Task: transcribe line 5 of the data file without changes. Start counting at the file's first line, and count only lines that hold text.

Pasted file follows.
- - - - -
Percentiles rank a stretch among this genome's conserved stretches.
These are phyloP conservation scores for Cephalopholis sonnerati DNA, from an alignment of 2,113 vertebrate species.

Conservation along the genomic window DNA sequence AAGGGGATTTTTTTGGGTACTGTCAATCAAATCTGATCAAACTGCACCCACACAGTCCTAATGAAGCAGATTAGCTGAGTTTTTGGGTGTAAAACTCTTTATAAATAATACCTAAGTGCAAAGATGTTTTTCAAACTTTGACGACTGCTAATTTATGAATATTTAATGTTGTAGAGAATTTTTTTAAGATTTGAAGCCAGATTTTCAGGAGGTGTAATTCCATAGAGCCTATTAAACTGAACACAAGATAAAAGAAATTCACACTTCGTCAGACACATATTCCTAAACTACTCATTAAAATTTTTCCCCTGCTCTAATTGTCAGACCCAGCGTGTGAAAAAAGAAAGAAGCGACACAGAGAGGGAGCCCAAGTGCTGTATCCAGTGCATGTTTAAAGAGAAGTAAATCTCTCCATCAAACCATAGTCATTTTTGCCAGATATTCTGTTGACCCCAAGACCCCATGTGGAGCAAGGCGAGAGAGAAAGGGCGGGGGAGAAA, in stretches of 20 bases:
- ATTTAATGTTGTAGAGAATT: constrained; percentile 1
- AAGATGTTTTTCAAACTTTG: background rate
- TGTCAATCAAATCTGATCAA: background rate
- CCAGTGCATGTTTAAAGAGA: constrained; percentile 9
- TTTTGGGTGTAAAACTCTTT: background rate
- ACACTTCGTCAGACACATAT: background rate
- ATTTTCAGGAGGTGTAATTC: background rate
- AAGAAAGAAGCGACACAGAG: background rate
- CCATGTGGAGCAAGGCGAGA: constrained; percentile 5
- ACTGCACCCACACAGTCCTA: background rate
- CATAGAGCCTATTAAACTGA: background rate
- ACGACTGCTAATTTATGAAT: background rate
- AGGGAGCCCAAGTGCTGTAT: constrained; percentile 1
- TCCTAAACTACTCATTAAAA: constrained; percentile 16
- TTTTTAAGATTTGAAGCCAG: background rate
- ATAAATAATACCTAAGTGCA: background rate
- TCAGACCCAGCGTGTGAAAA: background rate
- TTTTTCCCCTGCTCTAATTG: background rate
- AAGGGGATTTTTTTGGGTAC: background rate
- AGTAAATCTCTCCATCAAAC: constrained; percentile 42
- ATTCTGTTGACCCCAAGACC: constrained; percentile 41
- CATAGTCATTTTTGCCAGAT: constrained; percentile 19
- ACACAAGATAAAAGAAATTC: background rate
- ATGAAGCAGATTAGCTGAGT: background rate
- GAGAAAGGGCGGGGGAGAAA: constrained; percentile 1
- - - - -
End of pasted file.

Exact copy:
- AAGATGTTTTTCAAACTTTG: background rate